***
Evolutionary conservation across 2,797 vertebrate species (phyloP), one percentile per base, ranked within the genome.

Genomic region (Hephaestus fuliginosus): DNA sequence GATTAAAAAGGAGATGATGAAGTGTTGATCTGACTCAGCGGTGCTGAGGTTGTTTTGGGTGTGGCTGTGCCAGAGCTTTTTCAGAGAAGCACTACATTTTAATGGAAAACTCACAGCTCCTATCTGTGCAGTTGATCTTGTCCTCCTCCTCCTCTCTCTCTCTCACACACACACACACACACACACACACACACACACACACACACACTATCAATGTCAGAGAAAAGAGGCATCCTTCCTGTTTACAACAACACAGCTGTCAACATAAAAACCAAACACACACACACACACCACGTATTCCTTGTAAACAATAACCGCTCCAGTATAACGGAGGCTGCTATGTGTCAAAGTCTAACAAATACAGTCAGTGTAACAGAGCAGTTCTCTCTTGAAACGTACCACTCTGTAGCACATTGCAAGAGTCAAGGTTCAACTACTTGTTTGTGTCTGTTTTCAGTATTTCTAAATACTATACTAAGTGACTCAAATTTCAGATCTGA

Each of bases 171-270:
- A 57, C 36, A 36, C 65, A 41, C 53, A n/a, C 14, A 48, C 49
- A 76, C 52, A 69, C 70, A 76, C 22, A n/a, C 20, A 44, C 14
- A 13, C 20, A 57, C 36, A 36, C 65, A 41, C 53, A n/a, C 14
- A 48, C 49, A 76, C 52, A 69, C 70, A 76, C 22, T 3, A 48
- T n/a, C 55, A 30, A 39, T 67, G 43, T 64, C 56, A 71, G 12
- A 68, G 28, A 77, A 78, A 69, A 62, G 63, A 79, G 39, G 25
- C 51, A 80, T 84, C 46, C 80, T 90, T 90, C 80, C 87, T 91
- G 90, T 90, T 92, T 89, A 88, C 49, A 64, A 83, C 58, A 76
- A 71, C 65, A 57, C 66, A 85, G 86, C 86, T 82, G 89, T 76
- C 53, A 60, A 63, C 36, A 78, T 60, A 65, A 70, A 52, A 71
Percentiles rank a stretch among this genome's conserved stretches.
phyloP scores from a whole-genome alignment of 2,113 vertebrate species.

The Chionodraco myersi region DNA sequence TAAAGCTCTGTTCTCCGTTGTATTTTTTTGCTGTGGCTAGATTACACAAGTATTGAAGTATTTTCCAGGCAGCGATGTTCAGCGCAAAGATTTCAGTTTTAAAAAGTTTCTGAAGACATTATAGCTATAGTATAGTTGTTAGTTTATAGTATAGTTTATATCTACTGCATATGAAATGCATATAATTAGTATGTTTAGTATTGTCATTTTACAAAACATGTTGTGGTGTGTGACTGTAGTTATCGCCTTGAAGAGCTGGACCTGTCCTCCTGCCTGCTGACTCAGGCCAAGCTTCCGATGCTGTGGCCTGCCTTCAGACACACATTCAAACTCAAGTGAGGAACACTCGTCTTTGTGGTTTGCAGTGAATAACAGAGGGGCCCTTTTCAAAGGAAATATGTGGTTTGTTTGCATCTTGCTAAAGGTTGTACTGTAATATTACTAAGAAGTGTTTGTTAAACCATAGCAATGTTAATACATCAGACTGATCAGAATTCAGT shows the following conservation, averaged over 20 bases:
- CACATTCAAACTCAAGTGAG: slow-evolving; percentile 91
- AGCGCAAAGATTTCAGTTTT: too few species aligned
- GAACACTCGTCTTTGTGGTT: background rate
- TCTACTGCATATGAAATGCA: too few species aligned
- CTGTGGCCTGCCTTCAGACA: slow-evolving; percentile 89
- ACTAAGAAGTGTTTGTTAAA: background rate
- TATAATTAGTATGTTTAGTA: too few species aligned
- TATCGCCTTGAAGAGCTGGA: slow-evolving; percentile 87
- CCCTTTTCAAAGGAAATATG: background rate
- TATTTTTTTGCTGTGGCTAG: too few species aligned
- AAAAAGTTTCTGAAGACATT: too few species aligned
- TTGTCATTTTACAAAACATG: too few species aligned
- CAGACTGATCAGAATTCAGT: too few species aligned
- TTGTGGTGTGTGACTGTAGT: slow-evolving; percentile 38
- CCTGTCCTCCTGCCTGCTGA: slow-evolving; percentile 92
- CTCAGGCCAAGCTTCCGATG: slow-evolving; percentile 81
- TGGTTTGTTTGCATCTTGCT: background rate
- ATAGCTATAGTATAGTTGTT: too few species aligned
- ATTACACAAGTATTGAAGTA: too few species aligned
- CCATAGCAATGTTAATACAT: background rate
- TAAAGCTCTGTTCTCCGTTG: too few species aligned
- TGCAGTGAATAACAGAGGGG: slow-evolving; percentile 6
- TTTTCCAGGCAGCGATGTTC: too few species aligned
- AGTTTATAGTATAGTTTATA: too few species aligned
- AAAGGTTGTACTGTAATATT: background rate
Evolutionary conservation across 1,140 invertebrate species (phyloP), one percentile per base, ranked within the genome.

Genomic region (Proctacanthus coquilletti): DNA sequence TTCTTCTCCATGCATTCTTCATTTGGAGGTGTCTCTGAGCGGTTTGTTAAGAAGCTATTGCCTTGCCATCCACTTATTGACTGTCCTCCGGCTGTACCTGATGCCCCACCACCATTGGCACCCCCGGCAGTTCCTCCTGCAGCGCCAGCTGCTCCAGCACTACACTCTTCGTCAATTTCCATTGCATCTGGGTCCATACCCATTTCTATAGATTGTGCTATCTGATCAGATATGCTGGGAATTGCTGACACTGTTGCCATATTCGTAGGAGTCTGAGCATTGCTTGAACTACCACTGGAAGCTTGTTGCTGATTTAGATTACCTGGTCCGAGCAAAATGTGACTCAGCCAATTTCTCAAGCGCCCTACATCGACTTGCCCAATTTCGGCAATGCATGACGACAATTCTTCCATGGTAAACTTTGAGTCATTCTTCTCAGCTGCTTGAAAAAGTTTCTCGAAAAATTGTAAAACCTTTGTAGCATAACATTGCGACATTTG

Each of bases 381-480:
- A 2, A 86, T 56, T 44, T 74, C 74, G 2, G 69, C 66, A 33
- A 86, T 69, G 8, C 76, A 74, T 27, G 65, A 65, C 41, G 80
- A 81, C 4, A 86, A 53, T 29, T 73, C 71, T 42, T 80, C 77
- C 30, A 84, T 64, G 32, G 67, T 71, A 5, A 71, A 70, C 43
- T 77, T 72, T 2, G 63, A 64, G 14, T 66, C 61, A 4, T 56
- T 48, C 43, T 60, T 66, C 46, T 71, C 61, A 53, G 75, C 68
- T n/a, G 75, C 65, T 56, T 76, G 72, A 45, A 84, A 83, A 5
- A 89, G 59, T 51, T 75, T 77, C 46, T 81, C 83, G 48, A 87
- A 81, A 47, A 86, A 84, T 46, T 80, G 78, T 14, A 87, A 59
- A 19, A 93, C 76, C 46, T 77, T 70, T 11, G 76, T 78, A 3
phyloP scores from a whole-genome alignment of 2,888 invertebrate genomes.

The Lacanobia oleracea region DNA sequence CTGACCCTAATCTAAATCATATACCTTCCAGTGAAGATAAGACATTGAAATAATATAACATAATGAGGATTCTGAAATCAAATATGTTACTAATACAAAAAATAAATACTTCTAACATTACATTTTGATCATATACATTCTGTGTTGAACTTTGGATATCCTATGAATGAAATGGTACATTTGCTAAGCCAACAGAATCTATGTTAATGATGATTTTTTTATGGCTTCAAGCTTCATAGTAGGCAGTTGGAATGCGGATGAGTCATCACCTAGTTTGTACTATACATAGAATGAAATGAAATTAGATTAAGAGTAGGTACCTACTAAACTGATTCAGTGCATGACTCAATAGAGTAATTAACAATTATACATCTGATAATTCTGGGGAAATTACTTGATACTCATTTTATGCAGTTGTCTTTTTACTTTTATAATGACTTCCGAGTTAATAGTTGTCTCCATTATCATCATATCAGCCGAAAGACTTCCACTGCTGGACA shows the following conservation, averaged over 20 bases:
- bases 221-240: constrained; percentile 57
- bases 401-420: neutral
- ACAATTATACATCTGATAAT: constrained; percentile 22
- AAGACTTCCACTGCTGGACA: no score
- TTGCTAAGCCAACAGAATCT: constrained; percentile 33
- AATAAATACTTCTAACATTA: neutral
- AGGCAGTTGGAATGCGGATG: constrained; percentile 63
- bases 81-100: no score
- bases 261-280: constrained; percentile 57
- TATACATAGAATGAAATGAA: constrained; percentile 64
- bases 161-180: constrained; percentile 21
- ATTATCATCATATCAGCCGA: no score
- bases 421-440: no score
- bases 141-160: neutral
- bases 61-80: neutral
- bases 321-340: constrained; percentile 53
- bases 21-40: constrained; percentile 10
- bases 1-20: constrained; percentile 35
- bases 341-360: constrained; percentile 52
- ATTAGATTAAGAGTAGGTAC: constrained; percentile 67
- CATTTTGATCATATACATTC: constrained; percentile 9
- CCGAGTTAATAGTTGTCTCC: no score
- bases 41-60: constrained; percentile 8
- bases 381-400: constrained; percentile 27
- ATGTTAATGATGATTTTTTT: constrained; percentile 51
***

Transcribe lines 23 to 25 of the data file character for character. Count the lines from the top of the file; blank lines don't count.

- TATAATTAGTATGTTTAGTA: too few species aligned
- TATCGCCTTGAAGAGCTGGA: slow-evolving; percentile 87
- CCCTTTTCAAAGGAAATATG: background rate